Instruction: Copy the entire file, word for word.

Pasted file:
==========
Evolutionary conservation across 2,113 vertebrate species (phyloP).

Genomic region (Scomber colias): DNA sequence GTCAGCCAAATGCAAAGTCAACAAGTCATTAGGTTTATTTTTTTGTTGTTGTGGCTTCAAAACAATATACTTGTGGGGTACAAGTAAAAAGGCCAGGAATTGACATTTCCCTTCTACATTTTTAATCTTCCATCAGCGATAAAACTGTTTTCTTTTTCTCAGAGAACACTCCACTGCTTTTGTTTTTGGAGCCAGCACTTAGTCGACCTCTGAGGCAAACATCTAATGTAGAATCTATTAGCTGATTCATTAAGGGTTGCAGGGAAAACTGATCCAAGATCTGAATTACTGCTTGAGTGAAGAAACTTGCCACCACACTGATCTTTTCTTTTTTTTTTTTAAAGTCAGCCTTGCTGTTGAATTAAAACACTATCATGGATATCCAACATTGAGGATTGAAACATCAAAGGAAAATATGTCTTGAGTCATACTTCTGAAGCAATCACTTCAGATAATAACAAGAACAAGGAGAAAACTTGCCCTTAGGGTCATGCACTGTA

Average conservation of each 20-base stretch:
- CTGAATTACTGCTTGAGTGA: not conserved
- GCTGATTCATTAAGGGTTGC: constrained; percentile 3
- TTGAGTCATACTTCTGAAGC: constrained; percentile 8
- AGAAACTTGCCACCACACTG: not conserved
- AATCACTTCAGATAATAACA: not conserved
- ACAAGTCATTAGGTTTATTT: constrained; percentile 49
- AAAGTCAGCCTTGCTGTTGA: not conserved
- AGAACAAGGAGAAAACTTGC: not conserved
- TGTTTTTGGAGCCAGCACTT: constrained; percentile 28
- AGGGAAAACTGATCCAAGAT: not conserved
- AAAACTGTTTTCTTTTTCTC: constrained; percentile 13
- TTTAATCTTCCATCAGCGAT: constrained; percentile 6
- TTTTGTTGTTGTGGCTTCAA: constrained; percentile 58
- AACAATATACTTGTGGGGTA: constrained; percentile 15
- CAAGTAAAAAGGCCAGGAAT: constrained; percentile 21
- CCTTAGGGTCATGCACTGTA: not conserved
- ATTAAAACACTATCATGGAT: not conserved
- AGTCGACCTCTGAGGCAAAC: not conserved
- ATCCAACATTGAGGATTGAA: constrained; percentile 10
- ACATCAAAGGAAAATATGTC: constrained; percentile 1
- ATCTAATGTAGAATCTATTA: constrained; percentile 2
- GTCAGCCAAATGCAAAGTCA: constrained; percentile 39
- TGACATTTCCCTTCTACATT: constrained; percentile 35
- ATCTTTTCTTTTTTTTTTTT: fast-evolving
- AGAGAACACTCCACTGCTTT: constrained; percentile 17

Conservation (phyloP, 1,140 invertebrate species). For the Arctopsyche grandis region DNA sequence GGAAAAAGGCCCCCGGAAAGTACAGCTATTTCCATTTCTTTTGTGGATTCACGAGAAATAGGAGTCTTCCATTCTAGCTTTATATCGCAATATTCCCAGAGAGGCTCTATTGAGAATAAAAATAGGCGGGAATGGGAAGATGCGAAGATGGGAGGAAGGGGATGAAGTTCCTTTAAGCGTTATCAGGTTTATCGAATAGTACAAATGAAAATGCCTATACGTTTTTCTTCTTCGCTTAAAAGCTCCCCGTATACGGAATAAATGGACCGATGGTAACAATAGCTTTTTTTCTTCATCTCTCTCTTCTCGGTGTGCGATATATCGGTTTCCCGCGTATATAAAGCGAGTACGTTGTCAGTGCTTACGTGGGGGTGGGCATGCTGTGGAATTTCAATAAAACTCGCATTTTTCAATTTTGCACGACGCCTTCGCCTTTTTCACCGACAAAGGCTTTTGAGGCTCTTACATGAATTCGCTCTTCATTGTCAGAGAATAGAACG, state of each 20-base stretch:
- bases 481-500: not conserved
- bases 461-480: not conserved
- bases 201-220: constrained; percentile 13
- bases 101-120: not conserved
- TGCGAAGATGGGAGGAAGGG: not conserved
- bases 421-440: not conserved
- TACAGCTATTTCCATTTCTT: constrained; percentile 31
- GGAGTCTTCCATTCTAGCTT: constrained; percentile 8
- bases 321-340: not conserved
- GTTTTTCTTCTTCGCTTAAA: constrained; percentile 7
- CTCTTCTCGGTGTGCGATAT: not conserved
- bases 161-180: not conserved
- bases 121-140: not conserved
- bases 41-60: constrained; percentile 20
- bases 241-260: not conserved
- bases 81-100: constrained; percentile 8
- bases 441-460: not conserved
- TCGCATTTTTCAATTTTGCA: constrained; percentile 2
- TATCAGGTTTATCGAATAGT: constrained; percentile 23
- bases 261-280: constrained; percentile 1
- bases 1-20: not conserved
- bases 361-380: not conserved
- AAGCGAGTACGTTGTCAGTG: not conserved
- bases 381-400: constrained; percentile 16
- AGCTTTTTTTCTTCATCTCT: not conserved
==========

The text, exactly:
Evolutionary conservation across 2,113 vertebrate species (phyloP).

Genomic region (Scomber colias): DNA sequence GTCAGCCAAATGCAAAGTCAACAAGTCATTAGGTTTATTTTTTTGTTGTTGTGGCTTCAAAACAATATACTTGTGGGGTACAAGTAAAAAGGCCAGGAATTGACATTTCCCTTCTACATTTTTAATCTTCCATCAGCGATAAAACTGTTTTCTTTTTCTCAGAGAACACTCCACTGCTTTTGTTTTTGGAGCCAGCACTTAGTCGACCTCTGAGGCAAACATCTAATGTAGAATCTATTAGCTGATTCATTAAGGGTTGCAGGGAAAACTGATCCAAGATCTGAATTACTGCTTGAGTGAAGAAACTTGCCACCACACTGATCTTTTCTTTTTTTTTTTTAAAGTCAGCCTTGCTGTTGAATTAAAACACTATCATGGATATCCAACATTGAGGATTGAAACATCAAAGGAAAATATGTCTTGAGTCATACTTCTGAAGCAATCACTTCAGATAATAACAAGAACAAGGAGAAAACTTGCCCTTAGGGTCATGCACTGTA

Average conservation of each 20-base stretch:
- CTGAATTACTGCTTGAGTGA: not conserved
- GCTGATTCATTAAGGGTTGC: constrained; percentile 3
- TTGAGTCATACTTCTGAAGC: constrained; percentile 8
- AGAAACTTGCCACCACACTG: not conserved
- AATCACTTCAGATAATAACA: not conserved
- ACAAGTCATTAGGTTTATTT: constrained; percentile 49
- AAAGTCAGCCTTGCTGTTGA: not conserved
- AGAACAAGGAGAAAACTTGC: not conserved
- TGTTTTTGGAGCCAGCACTT: constrained; percentile 28
- AGGGAAAACTGATCCAAGAT: not conserved
- AAAACTGTTTTCTTTTTCTC: constrained; percentile 13
- TTTAATCTTCCATCAGCGAT: constrained; percentile 6
- TTTTGTTGTTGTGGCTTCAA: constrained; percentile 58
- AACAATATACTTGTGGGGTA: constrained; percentile 15
- CAAGTAAAAAGGCCAGGAAT: constrained; percentile 21
- CCTTAGGGTCATGCACTGTA: not conserved
- ATTAAAACACTATCATGGAT: not conserved
- AGTCGACCTCTGAGGCAAAC: not conserved
- ATCCAACATTGAGGATTGAA: constrained; percentile 10
- ACATCAAAGGAAAATATGTC: constrained; percentile 1
- ATCTAATGTAGAATCTATTA: constrained; percentile 2
- GTCAGCCAAATGCAAAGTCA: constrained; percentile 39
- TGACATTTCCCTTCTACATT: constrained; percentile 35
- ATCTTTTCTTTTTTTTTTTT: fast-evolving
- AGAGAACACTCCACTGCTTT: constrained; percentile 17

Conservation (phyloP, 1,140 invertebrate species). For the Arctopsyche grandis region DNA sequence GGAAAAAGGCCCCCGGAAAGTACAGCTATTTCCATTTCTTTTGTGGATTCACGAGAAATAGGAGTCTTCCATTCTAGCTTTATATCGCAATATTCCCAGAGAGGCTCTATTGAGAATAAAAATAGGCGGGAATGGGAAGATGCGAAGATGGGAGGAAGGGGATGAAGTTCCTTTAAGCGTTATCAGGTTTATCGAATAGTACAAATGAAAATGCCTATACGTTTTTCTTCTTCGCTTAAAAGCTCCCCGTATACGGAATAAATGGACCGATGGTAACAATAGCTTTTTTTCTTCATCTCTCTCTTCTCGGTGTGCGATATATCGGTTTCCCGCGTATATAAAGCGAGTACGTTGTCAGTGCTTACGTGGGGGTGGGCATGCTGTGGAATTTCAATAAAACTCGCATTTTTCAATTTTGCACGACGCCTTCGCCTTTTTCACCGACAAAGGCTTTTGAGGCTCTTACATGAATTCGCTCTTCATTGTCAGAGAATAGAACG, state of each 20-base stretch:
- bases 481-500: not conserved
- bases 461-480: not conserved
- bases 201-220: constrained; percentile 13
- bases 101-120: not conserved
- TGCGAAGATGGGAGGAAGGG: not conserved
- bases 421-440: not conserved
- TACAGCTATTTCCATTTCTT: constrained; percentile 31
- GGAGTCTTCCATTCTAGCTT: constrained; percentile 8
- bases 321-340: not conserved
- GTTTTTCTTCTTCGCTTAAA: constrained; percentile 7
- CTCTTCTCGGTGTGCGATAT: not conserved
- bases 161-180: not conserved
- bases 121-140: not conserved
- bases 41-60: constrained; percentile 20
- bases 241-260: not conserved
- bases 81-100: constrained; percentile 8
- bases 441-460: not conserved
- TCGCATTTTTCAATTTTGCA: constrained; percentile 2
- TATCAGGTTTATCGAATAGT: constrained; percentile 23
- bases 261-280: constrained; percentile 1
- bases 1-20: not conserved
- bases 361-380: not conserved
- AAGCGAGTACGTTGTCAGTG: not conserved
- bases 381-400: constrained; percentile 16
- AGCTTTTTTTCTTCATCTCT: not conserved